Dr. Ameet Patil, Founder & CEO of Ecobillz Private Limited
26/11 in a sense was the turning point for the hospitality industry in general and India, in particular. The one silver lining that came out of that terrible tragedy – the cost of human life which can never be quantified – was the increasing adoption of technology to, first and foremost, make the guest feel secure and safe and then, to make them feel special.
So room keys gave way to smart cards, which also doubled up to provide controlled access to the elevators for enhanced security. Today, in any star-rated hotel, a guest is allowed access only to the floor where he/she is staying and to the hotel’s common areas – with no non-resident guest allowed access to any of the floors via the elevators.
Pre-filled registration forms are another example of digitisation at work, which has truly enhanced guest experience at the time of check-in. There was a time when the guest checked into a hotel, he/she had to physically fill in all the details in the registration form, which took several minutes. Imagine arriving at your destination after a long-haul international flight and then standing at the hotel’s reception filling up personal details – all this while you could be tired, hungry or just wanting to relax in the comfort of your room as quickly as possible. And since the front desk or the hotel reception was usually manned by three staff members, heaven help if more than that number of guests decided to check in simultaneously – and an equal number decided to check out at that moment!
In fact, large group check-ins could take up as much as half an hour as the group leader had to fill out details of each group member or hand over their personal identification documents such as passports to the hotel front office staff – which also raised the risk of the documents getting misplaced. As an aside, hotels used to have the practice of offering welcome drinks – usually a mixed fruit punch – to guests checking in to help alleviate the ‘suffering’!
Today, a guest can ‘waltz’ right up to the hotel reception’s front desk, sign the pre-filled registration form with the front desk staff scanning an identification document and handing it back right then and there, get the room key and be in the room in just a few minutes. No more long queues at the hotel reception of guests waiting to check-in.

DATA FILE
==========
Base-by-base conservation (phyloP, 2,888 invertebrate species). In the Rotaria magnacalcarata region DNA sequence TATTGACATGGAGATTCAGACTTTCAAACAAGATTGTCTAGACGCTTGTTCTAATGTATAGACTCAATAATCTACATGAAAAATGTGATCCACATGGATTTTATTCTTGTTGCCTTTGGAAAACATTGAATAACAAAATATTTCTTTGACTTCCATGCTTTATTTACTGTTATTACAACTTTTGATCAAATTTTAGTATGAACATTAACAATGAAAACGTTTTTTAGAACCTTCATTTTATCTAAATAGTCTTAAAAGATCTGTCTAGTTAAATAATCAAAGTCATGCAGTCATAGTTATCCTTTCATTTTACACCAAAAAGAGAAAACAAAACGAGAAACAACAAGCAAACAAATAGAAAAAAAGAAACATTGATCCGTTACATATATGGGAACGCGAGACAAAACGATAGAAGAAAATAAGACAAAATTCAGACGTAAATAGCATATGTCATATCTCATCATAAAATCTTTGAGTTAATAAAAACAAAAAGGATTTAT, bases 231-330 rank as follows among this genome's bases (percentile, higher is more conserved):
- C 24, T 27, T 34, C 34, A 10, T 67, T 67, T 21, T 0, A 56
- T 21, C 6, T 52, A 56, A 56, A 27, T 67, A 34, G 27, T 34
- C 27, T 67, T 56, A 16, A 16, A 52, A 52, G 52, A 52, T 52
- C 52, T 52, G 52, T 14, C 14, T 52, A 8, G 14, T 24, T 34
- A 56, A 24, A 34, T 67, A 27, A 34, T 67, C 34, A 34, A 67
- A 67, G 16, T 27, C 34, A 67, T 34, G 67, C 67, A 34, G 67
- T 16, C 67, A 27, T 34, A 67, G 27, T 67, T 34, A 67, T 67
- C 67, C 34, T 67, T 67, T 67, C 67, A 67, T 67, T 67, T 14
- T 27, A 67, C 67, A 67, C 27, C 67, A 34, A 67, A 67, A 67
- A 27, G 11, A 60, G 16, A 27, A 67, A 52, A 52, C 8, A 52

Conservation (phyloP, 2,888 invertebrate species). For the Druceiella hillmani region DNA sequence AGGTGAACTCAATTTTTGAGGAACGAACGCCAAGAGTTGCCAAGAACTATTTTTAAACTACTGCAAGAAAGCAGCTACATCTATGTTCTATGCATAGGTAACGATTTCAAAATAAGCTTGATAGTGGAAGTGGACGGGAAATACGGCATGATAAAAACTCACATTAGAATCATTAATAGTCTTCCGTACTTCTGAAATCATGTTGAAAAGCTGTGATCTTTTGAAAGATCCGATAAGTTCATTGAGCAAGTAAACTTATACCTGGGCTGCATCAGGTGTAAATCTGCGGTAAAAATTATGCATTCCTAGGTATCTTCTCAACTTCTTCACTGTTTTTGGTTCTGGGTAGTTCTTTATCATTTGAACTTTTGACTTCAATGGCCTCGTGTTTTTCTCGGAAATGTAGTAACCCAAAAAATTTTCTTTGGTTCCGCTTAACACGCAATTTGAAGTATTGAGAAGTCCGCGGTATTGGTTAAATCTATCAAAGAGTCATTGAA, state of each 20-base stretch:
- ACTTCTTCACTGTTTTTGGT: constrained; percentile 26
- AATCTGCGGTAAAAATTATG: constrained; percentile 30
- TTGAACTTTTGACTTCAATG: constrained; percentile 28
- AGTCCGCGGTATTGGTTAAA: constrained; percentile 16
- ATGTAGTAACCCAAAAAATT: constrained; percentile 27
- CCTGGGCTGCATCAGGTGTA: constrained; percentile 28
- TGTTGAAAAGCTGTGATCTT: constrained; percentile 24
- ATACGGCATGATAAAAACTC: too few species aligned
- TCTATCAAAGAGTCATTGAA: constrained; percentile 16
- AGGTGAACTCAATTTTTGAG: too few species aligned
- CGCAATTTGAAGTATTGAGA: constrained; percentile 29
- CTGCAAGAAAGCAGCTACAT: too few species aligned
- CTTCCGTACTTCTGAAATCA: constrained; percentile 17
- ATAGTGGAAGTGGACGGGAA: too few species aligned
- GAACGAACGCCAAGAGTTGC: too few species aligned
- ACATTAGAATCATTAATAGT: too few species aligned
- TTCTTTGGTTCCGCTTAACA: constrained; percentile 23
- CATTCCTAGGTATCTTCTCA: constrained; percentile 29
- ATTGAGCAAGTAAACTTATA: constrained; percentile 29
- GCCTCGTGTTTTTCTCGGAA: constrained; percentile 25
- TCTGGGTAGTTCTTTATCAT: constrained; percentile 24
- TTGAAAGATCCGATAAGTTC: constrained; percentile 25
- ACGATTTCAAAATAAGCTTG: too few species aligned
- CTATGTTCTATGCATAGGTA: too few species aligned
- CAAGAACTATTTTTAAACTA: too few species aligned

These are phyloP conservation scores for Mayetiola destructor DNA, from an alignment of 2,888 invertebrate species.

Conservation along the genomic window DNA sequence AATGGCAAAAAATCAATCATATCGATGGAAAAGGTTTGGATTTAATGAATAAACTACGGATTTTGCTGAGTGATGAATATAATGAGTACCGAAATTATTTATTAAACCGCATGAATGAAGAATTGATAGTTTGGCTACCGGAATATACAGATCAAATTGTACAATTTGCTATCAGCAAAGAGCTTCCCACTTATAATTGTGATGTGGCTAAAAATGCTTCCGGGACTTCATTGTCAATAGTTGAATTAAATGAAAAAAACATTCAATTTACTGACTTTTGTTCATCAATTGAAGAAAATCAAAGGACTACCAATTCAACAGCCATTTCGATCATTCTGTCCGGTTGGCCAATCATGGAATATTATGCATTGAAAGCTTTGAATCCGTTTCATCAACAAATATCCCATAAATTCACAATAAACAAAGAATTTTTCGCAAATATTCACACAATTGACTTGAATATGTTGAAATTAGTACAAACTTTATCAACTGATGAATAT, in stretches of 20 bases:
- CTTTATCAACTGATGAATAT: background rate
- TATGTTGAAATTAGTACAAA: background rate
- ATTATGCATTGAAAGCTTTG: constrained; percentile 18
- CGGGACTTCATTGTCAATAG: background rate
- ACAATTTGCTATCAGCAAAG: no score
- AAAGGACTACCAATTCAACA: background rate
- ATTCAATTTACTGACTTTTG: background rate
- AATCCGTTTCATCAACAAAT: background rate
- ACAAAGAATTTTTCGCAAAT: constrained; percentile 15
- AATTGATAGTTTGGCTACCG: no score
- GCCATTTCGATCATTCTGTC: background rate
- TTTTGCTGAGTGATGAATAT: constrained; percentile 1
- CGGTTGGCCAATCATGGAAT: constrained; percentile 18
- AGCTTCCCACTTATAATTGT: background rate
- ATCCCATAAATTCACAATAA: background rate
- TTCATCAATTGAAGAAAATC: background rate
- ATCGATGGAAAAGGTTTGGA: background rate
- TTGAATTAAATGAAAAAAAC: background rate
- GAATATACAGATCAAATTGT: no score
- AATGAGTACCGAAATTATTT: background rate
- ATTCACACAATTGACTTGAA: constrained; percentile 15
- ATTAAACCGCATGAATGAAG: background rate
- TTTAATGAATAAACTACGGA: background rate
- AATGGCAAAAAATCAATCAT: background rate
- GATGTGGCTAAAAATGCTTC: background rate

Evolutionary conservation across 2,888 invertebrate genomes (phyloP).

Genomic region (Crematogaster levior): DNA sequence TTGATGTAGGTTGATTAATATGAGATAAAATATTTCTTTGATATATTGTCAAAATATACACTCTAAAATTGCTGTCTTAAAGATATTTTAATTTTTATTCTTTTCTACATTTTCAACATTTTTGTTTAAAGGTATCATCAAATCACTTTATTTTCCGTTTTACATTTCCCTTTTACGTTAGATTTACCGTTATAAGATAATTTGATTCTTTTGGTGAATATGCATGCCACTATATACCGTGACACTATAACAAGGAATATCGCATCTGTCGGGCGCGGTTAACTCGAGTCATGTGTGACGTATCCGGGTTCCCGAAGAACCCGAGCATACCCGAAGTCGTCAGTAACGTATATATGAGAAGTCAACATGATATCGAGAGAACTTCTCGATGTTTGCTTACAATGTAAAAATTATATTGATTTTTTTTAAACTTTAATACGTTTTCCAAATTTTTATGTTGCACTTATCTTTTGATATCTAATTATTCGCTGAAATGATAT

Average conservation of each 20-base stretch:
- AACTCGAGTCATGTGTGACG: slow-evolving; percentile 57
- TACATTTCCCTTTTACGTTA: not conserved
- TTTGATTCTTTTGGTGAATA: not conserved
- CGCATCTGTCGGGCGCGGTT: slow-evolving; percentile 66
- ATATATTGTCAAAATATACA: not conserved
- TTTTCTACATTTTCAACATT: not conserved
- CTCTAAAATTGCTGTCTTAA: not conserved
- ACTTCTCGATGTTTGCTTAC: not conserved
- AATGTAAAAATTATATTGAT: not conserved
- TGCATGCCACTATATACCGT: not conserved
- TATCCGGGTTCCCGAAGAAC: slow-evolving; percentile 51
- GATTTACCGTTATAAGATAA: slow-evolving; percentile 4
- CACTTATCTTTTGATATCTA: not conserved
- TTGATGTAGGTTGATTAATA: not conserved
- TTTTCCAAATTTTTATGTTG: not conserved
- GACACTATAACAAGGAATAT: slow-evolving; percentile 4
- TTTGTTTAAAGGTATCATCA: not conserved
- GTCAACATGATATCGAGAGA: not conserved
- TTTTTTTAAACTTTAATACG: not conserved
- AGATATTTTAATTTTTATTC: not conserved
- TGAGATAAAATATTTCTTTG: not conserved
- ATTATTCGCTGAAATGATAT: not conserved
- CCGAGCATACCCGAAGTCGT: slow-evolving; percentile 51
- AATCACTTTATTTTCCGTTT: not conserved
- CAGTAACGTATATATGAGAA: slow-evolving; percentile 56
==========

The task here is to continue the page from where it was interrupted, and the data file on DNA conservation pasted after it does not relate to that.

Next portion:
Nowadays, registration forms aren’t just pre-filled, but also e-mailed or sent electronically to the guest before check-in to enable the guest to not just fill in details of their personal identification documents, such as a passport or an Aadhar card but also sign them and send it back to the hotel before physically checking in. At the time of physically checking in, the hotel staff will just verify the details of the guest’s personal identification document and hand over the keys – making check-in a seamless experience.
Moreover, with digital records, guest preferences are accessible easily to the hotel staff which can create a more personalised experience for repeat visits by the same guest. For instance, a guest may have a preference for a room on a higher floor – which could be known easily by accessing the guest’s past history of staying at the hotel.
Now, if the entire guest history was preserved manually, on paper, stored in files, imagine digging through reams and reams of paper to get the desired information – that is, if some staff member with excellent memory was able to recall if a guest had stayed previously or not. Knowing that the hotel remembers their preferences certainly makes the guests feel special and valued.
Digitisation also offers benefits for the hotels – as per statutory requirements, hotels have to preserve guest registration forms for at least six years. Paper records not only entail a huge expense – a typical 300-room five-star hotel saves INR 15 lakh annually on paper costs — but also occupation of physical space – space that in metro cities like Delhi or Mumbai is an asset going waste.
It’s not just the check-in experience that’s gained tremendously with increasing digitisation – even dining-in at hotels has gone digital. For example, earlier, resident guests were required to sign a bill at the end of their meal to enable the restaurant to add the charges to their room bill — in fact, it was left to the front desk to manually sort out the bills to see which charges were included in the room tariff – such as breakfast, which is commonly part of room tariffs – and which were not, such as lunch, dinner, or room service. These days, all that a guest needs to do is inform the room number, which the restaurant staff enters into their handheld device/computer to not just get the guest details and meal plan but also his or her photograph – with the bill automatically credited into the total charges, to be settled at the time of check-out.
However, certain trends in digitisation, which had become fashionable during the pandemic, are slowly fading out. One such example is that of digital menus, that were available by scanning a QR code. These are making way for the return of physical menus, especially in fine dining and speciality restaurants as guests who come there aren’t just coming for a meal but also for a dining experience – which, in the hospitality industry, includes a personalised human touch!